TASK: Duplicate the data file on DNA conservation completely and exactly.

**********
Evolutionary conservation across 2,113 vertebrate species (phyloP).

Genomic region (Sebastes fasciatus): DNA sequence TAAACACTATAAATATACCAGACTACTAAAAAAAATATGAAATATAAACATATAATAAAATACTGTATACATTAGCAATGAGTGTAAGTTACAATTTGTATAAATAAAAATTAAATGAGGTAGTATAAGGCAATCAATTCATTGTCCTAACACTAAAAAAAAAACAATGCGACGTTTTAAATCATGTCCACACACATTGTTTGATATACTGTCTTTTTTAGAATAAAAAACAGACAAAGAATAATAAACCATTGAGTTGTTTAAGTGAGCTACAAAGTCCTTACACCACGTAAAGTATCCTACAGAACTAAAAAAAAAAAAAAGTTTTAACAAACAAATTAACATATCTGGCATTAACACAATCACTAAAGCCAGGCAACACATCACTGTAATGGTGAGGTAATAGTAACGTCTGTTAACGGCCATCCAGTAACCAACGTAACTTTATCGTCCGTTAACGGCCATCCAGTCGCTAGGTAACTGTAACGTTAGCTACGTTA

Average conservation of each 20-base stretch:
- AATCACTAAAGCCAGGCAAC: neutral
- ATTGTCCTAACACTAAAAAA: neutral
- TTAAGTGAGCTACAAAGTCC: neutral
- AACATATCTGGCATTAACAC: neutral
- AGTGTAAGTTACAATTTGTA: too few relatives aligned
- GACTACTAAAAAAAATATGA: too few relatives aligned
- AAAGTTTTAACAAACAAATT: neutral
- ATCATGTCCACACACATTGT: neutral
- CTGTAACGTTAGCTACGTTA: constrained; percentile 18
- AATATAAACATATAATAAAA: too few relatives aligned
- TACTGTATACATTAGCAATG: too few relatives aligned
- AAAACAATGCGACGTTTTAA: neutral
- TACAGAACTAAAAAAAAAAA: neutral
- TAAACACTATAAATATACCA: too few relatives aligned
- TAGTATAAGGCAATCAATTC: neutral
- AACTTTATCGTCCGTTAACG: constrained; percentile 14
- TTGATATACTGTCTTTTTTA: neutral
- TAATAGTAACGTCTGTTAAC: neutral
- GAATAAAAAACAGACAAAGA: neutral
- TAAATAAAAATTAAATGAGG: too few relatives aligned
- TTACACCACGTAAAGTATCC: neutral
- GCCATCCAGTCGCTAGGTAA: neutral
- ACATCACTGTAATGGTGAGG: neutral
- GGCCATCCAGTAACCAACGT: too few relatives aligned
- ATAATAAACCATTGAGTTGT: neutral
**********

Evolutionary conservation across 2,113 vertebrate species (phyloP).

Genomic region (Sebastes fasciatus): DNA sequence TAAACACTATAAATATACCAGACTACTAAAAAAAATATGAAATATAAACATATAATAAAATACTGTATACATTAGCAATGAGTGTAAGTTACAATTTGTATAAATAAAAATTAAATGAGGTAGTATAAGGCAATCAATTCATTGTCCTAACACTAAAAAAAAAACAATGCGACGTTTTAAATCATGTCCACACACATTGTTTGATATACTGTCTTTTTTAGAATAAAAAACAGACAAAGAATAATAAACCATTGAGTTGTTTAAGTGAGCTACAAAGTCCTTACACCACGTAAAGTATCCTACAGAACTAAAAAAAAAAAAAAGTTTTAACAAACAAATTAACATATCTGGCATTAACACAATCACTAAAGCCAGGCAACACATCACTGTAATGGTGAGGTAATAGTAACGTCTGTTAACGGCCATCCAGTAACCAACGTAACTTTATCGTCCGTTAACGGCCATCCAGTCGCTAGGTAACTGTAACGTTAGCTACGTTA

Average conservation of each 20-base stretch:
- AATCACTAAAGCCAGGCAAC: neutral
- ATTGTCCTAACACTAAAAAA: neutral
- TTAAGTGAGCTACAAAGTCC: neutral
- AACATATCTGGCATTAACAC: neutral
- AGTGTAAGTTACAATTTGTA: too few relatives aligned
- GACTACTAAAAAAAATATGA: too few relatives aligned
- AAAGTTTTAACAAACAAATT: neutral
- ATCATGTCCACACACATTGT: neutral
- CTGTAACGTTAGCTACGTTA: constrained; percentile 18
- AATATAAACATATAATAAAA: too few relatives aligned
- TACTGTATACATTAGCAATG: too few relatives aligned
- AAAACAATGCGACGTTTTAA: neutral
- TACAGAACTAAAAAAAAAAA: neutral
- TAAACACTATAAATATACCA: too few relatives aligned
- TAGTATAAGGCAATCAATTC: neutral
- AACTTTATCGTCCGTTAACG: constrained; percentile 14
- TTGATATACTGTCTTTTTTA: neutral
- TAATAGTAACGTCTGTTAAC: neutral
- GAATAAAAAACAGACAAAGA: neutral
- TAAATAAAAATTAAATGAGG: too few relatives aligned
- TTACACCACGTAAAGTATCC: neutral
- GCCATCCAGTCGCTAGGTAA: neutral
- ACATCACTGTAATGGTGAGG: neutral
- GGCCATCCAGTAACCAACGT: too few relatives aligned
- ATAATAAACCATTGAGTTGT: neutral